WHAT TO LOOK FOR
Look for rust
Major body restoration is terrifyingly expensive, and while corrosion isn’t as widespread as you’d expect it’s worth checking around the wheelarches, front wings, sills and body panel seams just in case. Rusty front and rear valances on early models were cured on later models by a switch to composite materials. The bonnet, boot lid, and door skins are aluminium but check for corrosion around locks, handles, and badges (spacers were added later to counteract this, but it can still occur). And remember that replacing exterior trim and chrome won’t be cheap – it’s not the sort of stuff that turns up at a breaker. Post1989 models benefitted from improved paint quality and wax-injected sills, and resist rust much better.
Head down under
Check underneath, too. Although rare, rot could have affected the cabin and boot floor, as well as the front chassis legs and rear crossmember. Rear suspension spring pans and turrets succumb, too, and it’s an awkward and expensive repair. Ultimately, any example that appears to contain filler or has been poorly painted should be given a wide berth. Some examples have been facelifted with later parts so ensure you know what you’re looking at.
Keep your cool
The big V8 is fundamentally strong, but look for an iron-clad service history from a main dealer or reputable specialist. The big worry is head gasket failure – changing the pair will result in a £5000 bill – so ensure the cooling system is in tip-top condition. Post-1994 cars are more likely to suffer from problems, but coolant loss at speed will rapidly lead to failure. The alloy construction means antifreeze levels are crucial in preventing corrosion, and piston-knock probably points to previous overheating. Walk away from any car exhibiting signs of excessive exhaust smoke.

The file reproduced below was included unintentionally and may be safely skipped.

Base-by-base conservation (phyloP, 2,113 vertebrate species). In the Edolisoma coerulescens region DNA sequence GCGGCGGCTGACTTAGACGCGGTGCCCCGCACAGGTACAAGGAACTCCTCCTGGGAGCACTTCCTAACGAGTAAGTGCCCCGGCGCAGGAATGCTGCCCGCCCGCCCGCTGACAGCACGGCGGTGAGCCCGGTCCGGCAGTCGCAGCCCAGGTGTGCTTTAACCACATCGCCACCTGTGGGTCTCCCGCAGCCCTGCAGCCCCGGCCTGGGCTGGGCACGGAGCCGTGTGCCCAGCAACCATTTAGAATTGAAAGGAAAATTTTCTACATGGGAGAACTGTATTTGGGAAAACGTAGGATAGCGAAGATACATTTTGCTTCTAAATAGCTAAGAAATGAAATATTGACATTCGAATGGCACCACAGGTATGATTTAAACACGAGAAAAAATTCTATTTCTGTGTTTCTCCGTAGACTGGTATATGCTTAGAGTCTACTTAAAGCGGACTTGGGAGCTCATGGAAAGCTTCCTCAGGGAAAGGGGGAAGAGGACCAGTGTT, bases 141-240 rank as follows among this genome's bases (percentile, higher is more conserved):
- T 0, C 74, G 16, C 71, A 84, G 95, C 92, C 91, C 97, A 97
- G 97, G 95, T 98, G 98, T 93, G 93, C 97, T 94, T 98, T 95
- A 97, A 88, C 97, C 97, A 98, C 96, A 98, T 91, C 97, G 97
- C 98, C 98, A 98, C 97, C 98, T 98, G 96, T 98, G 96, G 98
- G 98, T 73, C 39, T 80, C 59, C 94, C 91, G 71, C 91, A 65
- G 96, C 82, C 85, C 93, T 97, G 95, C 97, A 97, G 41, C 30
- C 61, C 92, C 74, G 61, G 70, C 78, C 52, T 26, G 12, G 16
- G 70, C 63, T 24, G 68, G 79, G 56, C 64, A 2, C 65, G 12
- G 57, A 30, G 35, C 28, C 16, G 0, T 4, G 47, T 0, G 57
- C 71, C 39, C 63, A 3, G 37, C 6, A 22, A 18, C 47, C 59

Engines can leak a little oil – mostly from the rocker covers and sump – but it should only be very minor. Neglected oil and filter changes – which should be done every 6000 miles – will lead to noisy hydraulic tappets. The Garrett turbocharger rarely gives trouble, but be wary of an early carburettor engine that doesn’t run cleanly, because the Solex unit can be costly to sort. The Bosch KE-Jetronic injection is fine, although the later Zytek management system can suffer faults.
How’s the gearbox?
Bentley replaced the original three-speed automatic transmission with a four-speed GM4L80E unit in 1992. Neither is troublesome, but check the fluid – if it’s dark or smells burnt, the ’box may have overheated in the past – and look for evidence of regular fluid/filter changes. The rear axle rarely fails but can whine slightly; anything more than that is a major worry – and a potentially expensive one.